In 1950, Werner von Braun and his team of 130 engineers began work on improving the design of the A-4 missile. The Rocket Center settled in Fort Bliss at the Redstone Arsenal. In 1951, the U.S. Army command ordered a missile, suitable for use in military units. The missile was supposed to be mobile, carry a nuclear head unit and have a range of 200 miles. After two years of hard work, the missile was submitted for testing.
The first launch of the rocket, called "Redstone", was held on August 20, 1953 from the meaning Canaveral. After a series of launches, the missile was handed over for military testing. For this purpose, was formed a special military unit (40th Field Artillery Missile Group). In May 1958, it was decided to adopt the missile for the U.S. Army.
Missiles "Redstone" were installed on the launch pads in Germany in 1958. Reliability of the rocket is characterized by 35 successful launches of 38, carried out within five and a half years. This number includes three combat launches conducted by the troops. The high reliability of the rocket allowed it to be used as a launch vehicle in the early stages of space exploration. In the summer of 1958, two Redstone rockets dropped nuclear warheads that were detonated 80 km above the Pacific Ocean near Johnston Island.
The missile has now been decommissioned and is not in use.
The rocket "Redstone" consists of :
- of the main compartment, including the combat unit and control system;
- an engine compartment consisting of a fuel tank, an oxidizer tank and a liquid rocket engine.
The missile's head compartment, separated from the propulsion system, consists of two main parts: the combat unit and the control system.
Battle unit: The Redstone missile can use both conventional and nuclear warheads. The combat unit includes: a ring plug, hull cone stringers, a reverse nose cone, a nose cone ring attachment, manholes for access to the combat unit and the control system, as well as a manhole hinge and hoist hoist mounting location. The combat unit, together with the control system, is attached to the missile unit by means of a multiply pin joint. The separating ring on the compartment border has eight bolts. The head part is separated from the casing in flight after the engine has stopped working by the hydraulic separator. At an input in dense layers of atmosphere its flight is operated by the wedge-shaped, cross-shaped steering wheels placed on a back skirt of the case of a head part.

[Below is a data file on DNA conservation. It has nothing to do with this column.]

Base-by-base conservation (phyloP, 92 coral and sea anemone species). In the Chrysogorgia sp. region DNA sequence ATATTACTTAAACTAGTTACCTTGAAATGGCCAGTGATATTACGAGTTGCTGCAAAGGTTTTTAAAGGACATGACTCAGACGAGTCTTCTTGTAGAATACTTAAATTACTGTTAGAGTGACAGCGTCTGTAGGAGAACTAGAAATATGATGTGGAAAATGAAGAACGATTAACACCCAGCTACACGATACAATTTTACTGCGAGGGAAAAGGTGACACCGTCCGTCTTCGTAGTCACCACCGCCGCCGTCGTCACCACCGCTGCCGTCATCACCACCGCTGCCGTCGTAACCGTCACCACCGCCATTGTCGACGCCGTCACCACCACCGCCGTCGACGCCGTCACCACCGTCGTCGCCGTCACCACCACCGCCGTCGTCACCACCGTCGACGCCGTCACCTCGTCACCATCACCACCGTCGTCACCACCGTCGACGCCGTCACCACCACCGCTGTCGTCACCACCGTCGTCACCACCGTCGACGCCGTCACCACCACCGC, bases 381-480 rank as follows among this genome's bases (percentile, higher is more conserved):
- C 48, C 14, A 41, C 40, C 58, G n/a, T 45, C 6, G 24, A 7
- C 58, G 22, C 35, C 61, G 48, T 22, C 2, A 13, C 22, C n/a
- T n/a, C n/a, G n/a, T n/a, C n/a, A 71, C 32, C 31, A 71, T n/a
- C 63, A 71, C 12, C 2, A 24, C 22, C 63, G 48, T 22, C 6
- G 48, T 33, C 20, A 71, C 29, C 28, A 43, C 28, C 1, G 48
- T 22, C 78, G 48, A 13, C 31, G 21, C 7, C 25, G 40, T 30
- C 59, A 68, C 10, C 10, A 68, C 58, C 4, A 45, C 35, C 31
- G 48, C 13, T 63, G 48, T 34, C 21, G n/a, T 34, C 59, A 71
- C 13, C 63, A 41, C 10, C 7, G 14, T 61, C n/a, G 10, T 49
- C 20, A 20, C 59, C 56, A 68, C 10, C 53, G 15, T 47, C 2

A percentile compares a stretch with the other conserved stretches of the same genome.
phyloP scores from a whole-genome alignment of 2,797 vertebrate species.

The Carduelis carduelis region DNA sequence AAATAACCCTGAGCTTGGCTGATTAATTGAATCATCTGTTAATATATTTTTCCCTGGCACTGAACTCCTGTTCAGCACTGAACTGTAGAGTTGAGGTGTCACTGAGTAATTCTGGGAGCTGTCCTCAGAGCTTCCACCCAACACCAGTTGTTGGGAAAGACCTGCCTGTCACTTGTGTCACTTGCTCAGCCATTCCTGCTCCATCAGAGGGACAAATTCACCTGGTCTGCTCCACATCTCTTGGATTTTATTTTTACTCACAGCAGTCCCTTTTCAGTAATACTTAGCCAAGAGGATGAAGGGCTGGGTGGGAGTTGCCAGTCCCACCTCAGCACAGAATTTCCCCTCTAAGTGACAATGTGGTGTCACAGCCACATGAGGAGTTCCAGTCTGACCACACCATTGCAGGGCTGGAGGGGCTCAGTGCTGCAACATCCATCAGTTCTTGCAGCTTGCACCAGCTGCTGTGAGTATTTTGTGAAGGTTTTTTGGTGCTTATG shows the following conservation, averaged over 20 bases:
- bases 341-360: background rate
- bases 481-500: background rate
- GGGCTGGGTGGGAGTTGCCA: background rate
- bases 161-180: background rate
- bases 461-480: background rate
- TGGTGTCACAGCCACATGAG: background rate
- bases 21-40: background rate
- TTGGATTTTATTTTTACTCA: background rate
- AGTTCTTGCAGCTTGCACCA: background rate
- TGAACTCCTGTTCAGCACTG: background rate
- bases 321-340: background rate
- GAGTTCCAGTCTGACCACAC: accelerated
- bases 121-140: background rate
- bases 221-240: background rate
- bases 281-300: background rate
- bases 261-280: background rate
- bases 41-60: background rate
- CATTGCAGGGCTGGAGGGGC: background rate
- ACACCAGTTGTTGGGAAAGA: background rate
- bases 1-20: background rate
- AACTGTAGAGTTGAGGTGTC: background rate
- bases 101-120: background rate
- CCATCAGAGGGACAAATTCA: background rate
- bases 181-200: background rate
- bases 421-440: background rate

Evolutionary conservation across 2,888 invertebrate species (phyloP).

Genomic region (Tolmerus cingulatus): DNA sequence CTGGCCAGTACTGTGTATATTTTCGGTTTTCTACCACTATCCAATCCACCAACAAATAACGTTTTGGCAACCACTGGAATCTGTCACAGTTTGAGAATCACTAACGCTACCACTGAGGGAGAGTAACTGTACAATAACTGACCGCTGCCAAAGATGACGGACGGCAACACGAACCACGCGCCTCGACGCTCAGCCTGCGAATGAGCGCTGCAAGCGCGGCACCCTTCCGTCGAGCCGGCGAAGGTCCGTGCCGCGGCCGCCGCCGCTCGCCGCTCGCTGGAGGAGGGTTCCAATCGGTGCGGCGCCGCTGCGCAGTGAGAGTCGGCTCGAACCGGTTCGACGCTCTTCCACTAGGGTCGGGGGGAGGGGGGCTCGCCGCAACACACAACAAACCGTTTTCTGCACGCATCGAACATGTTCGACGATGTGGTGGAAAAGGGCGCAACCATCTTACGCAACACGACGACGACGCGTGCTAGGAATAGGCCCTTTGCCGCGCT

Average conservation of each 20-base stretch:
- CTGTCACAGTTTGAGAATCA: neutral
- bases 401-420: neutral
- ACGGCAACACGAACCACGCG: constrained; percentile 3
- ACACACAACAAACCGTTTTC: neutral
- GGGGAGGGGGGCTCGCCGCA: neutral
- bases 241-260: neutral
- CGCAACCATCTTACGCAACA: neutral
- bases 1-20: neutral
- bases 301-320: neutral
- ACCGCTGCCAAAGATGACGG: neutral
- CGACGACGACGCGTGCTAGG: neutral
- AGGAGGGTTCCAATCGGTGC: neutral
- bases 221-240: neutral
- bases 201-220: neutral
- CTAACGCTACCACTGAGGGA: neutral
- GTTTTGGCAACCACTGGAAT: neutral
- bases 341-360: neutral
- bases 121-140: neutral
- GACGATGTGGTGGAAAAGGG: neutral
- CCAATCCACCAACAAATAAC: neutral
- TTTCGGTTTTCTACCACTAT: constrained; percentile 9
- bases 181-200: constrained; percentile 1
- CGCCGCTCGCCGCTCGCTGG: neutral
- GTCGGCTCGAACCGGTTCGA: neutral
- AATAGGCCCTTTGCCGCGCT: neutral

The rocket uses a fully autonomous inertial control system. Once the missile is launched from a platform, it follows a predetermined trajectory to the target regardless of external influences. Target data are fed to the software device, which then provides the necessary information to the various elements of the system. The control system is equipped with air-suspended gyroscopes, which ensure constant orientation in the space of the instrument platform. The executive organs of the control system are gas-jet and aerodynamic rudders.
This bay makes up most of the missile. The compartment consists of an oxidizer tank, a fuel tank and a liquid rocket engine tank.
Tank section: It consists of an oxidizer tank and a fuel tank. The tank section is mounted so that the oxidizer tank is located directly above the engine. The tanks are cylindrical in shape. The fuel cell body, made of aluminium, consists of eight cylindrical shells from 610 to 1530 mm long, supported by bends and one stringer located at the longitudinal joint of the shell. Facing and cutting of edges of covers under welding is made with accuracy 0,37мм on the special machine tool. The fuel cell is divided into three sub-assemblies: the first consists of the upper bottom of the alcohol tank and two shells, the middle one consists of an intermediate bottom and four shells and the third one consists of the lower bottom of the liquid oxygen tank and two shells. The casings forming the sub-assemblies are welded to each other on an argon-arc welding machine operating at an average speed of 645 mm/min. Aluminum 4043 wire is used for welding. All welds are fluoroscoped. It takes 10-12 minutes to weld a shell ring seam, which is 5588 mm long, to prepare and check the weld takes about three hours. UV-irradiation is used to test the tightness of the fuel cell. To do this, a flourescent liquid is added to the water filling the tank of fuel or oxidation and the leak is detected by irradiation of the seams with an ultraviolet light. The final dimensions of the compartments are checked in an optical inspection chamber, where the straightness of the shells and the position of the mounting holes are checked. The tanks are then flushed with trichloroethylene and painted with white enamel on the outside. The compartments are bolted together and after all holes have been paper-stitched, the missile body goes to the factory where the equipment is installed.